Usually that would end up at the hands of David Mundy, who, in the closing weeks of his career, remains the top 50 kicker in the game. Not surprisingly, the Dockers’ forwards had plenty of options.

Also off the ball, the Dockers are expertly coached, and this is where Justin Longmuir’s genius becomes even clearer. Not only is it a perfectly set up web defense behind the ball, leaving no room inside the 50 with each midfielder doing his part to run and support, but things instantly open up the moment they regain possession.

Every time the Dockers intercepted, whether it was with a Ryan tag or just from ground level, their first thought was to move wide, in contrast to the last few weeks, when they looked to attack the running back more. This return to the old values ​​seems to suit them much better, opening up further spaces for their exceptional kicking abilities.

Of course, all of this could have been in vain if Freo hadn’t been ruthless in front of goal. But especially in the game setup in the first half, the Dockers kicked everything that came their way.

Front and center of it all was Lobb, who has rarely been seen as more crucial to the way Freo gets things done. With Taberner now prone to injury, Jye Amiss a few years away and Griffin Logue an admirable but limited auxiliary asset on offense, Lobb is the closest thing this team has to a spearhead.

There’s no question that the Dockers’ hopes for a flag in 2023, 2024 or 2025 will have a lot to do with whether he stays or, as expected, goes to the Bulldogs. His game on Saturday was as good as you could get from a tall striker in modern football.

Leading from the back, Lobb was too quick for Dogs rookie Sam Darcy and too long for Zaine Cordy when the switch was made. His first three marks set up fiendishly difficult set shots: the first kicking from just outside the 50, the second also off the wrong flank for a right foot.

He made everyone look easy. When she got a fourth down during the third quarter, she was kicking them like Carey.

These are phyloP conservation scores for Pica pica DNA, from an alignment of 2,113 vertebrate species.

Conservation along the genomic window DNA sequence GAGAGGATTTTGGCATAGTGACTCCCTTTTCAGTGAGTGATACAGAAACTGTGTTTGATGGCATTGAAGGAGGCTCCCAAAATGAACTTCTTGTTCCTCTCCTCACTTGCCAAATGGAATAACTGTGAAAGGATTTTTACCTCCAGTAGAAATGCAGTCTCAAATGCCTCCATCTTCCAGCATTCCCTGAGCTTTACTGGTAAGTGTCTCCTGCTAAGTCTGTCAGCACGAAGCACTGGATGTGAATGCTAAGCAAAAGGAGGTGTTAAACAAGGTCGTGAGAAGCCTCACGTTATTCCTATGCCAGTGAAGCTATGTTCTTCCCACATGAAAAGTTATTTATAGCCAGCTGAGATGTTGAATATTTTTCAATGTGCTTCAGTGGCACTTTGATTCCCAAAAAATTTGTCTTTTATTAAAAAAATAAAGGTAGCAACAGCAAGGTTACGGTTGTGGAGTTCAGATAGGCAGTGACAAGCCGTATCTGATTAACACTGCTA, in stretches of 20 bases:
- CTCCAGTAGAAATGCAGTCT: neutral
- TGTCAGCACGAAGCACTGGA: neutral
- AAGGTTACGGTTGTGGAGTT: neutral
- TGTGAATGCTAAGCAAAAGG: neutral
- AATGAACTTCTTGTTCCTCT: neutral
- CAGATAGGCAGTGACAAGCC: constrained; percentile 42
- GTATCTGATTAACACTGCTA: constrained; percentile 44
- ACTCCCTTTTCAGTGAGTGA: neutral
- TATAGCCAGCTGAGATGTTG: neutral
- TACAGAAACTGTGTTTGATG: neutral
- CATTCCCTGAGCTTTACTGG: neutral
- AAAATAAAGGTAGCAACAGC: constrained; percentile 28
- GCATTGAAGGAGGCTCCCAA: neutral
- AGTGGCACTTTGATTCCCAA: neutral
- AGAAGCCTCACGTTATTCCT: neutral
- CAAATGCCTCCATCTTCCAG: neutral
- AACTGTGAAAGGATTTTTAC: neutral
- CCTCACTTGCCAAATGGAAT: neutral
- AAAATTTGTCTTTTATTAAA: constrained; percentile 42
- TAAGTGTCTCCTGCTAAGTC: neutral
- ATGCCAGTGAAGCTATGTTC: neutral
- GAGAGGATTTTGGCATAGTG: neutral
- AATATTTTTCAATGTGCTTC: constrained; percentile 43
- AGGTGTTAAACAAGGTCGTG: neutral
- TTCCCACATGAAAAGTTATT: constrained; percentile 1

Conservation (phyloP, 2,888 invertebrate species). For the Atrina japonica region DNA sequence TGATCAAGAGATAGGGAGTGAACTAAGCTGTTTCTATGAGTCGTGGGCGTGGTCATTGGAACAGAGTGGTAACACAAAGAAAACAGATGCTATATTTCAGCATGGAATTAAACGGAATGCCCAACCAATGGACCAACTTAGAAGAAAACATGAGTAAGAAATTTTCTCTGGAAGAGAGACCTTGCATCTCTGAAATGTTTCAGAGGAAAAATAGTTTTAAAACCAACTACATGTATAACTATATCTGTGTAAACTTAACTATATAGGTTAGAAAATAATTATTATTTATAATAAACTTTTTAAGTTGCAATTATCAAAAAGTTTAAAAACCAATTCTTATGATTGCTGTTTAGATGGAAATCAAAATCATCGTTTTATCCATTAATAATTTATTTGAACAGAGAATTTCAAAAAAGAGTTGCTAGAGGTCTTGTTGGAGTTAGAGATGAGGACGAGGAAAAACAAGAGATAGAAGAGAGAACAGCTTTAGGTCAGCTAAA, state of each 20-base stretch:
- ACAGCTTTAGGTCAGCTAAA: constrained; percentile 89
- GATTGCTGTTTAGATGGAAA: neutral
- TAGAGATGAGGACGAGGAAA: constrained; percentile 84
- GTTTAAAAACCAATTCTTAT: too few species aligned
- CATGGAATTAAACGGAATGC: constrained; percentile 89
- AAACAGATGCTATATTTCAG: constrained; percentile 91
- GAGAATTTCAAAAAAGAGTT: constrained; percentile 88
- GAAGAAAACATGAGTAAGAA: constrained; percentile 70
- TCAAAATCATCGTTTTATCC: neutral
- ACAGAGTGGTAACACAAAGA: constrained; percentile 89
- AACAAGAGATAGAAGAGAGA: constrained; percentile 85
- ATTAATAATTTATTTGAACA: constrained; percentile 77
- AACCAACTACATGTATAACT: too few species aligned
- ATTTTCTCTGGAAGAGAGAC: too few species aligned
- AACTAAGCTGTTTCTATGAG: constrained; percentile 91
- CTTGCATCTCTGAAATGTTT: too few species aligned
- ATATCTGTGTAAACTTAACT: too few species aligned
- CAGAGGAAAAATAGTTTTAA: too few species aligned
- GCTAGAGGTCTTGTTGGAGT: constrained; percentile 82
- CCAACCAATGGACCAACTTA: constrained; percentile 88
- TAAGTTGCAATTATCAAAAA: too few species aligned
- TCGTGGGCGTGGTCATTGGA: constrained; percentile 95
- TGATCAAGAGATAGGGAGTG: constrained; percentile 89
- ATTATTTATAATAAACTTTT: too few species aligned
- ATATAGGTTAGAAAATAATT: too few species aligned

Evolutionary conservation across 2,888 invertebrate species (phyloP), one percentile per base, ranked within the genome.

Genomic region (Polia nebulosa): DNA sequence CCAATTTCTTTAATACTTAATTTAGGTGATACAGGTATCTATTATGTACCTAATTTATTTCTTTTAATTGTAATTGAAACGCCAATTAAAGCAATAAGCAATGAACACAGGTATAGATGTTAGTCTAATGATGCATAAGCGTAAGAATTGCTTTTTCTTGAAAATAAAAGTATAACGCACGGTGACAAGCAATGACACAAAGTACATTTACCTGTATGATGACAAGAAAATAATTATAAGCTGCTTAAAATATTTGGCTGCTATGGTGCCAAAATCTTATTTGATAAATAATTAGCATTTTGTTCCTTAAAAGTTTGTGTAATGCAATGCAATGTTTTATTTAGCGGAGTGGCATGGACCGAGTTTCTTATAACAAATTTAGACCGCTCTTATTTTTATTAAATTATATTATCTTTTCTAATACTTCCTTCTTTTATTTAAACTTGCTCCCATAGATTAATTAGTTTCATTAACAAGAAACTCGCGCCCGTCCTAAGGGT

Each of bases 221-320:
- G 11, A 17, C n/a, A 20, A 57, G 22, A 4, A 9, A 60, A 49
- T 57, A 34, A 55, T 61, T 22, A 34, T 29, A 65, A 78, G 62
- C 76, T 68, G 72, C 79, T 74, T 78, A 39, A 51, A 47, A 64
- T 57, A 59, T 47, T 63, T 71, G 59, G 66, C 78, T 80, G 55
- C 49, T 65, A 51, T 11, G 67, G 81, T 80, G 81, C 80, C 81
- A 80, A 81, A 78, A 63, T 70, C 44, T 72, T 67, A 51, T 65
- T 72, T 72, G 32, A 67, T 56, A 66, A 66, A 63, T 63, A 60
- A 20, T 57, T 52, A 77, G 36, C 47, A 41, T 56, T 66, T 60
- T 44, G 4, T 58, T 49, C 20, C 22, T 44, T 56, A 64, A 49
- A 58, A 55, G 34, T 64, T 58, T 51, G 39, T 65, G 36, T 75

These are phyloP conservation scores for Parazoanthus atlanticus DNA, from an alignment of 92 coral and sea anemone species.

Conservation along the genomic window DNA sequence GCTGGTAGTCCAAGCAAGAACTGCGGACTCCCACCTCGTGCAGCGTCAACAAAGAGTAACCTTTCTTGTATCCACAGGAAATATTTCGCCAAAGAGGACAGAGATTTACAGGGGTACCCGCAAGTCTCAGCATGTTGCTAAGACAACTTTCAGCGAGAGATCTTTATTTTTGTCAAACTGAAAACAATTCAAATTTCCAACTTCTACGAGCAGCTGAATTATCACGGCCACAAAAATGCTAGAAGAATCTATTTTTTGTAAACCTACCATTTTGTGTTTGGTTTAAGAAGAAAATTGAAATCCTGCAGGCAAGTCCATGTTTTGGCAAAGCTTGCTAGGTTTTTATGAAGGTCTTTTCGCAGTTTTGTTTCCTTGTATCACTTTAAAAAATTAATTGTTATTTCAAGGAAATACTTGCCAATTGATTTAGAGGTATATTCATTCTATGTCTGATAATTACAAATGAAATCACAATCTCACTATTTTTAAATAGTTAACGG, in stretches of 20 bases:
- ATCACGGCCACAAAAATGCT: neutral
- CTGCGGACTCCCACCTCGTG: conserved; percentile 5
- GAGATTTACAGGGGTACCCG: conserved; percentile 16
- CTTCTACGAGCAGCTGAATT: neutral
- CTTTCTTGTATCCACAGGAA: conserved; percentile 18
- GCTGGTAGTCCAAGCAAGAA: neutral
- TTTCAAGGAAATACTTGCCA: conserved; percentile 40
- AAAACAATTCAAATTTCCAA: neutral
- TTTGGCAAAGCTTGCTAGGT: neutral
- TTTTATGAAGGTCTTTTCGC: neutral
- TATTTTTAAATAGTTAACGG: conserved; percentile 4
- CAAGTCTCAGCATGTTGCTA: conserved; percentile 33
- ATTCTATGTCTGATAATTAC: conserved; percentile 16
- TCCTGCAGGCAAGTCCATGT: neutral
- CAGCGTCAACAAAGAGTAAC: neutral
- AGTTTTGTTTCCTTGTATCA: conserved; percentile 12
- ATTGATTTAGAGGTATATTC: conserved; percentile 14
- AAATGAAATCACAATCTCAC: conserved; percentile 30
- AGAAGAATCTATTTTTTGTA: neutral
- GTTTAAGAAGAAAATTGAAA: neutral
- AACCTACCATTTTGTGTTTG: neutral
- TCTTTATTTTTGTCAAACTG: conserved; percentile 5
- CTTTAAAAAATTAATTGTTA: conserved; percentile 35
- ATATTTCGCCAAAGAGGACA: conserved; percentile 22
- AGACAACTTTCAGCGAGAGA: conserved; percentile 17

Thereafter, a couple of misses prevented a big purse, and will likely cost him top honors on the field, but he will only have grown in Luke Beveridge’s estimation before a possible reunion next year.

When all is said and done, there were two plays that confirmed the Dockers would not be challenged and exemplified the impact they can have in this final series, top four or none.

The first came midway through the third period, moments after a Josh Bruce goal cut the margin to 19 points. It seemed to be in play. But the Dockers would win the center clearance and force it wide to Nathan O’Driscoll, heavily hounded by a multiple All Australian on Jack Macrae.

Did the Dockers panic, like the Dogs had all day? No. He got the footy under his arm, burned through Macrae with great speed, jumped to 50 with two rebounds and sent a magnificent punt straight through the big sticks, grabbing the jumper as he did so.

It’s been a while since a foot injury cost him his place on this Freo team; but back for his first AFL game since Round 8, freshman Docker’s electric pace and outside career make him a huge asset to this team.

The second came soon after, with the Dogs again challenging. The Dockers outscored their opponents from a stoppage, a rarity for much of the day, and the ball found its way to Caleb Serong on the flurry.

His kick was, I’m not lying, the best of the season. On the run, with the dogs all around him, the pass from him to a Blake Acres he was carrying was unbeatable. Slower, taller, or shorter, and Ed Richards could have screwed up; later, and the Bulldog would have probably run over Acres.

Not just any team can make a kick like that look so easy. But Freo is not just any team.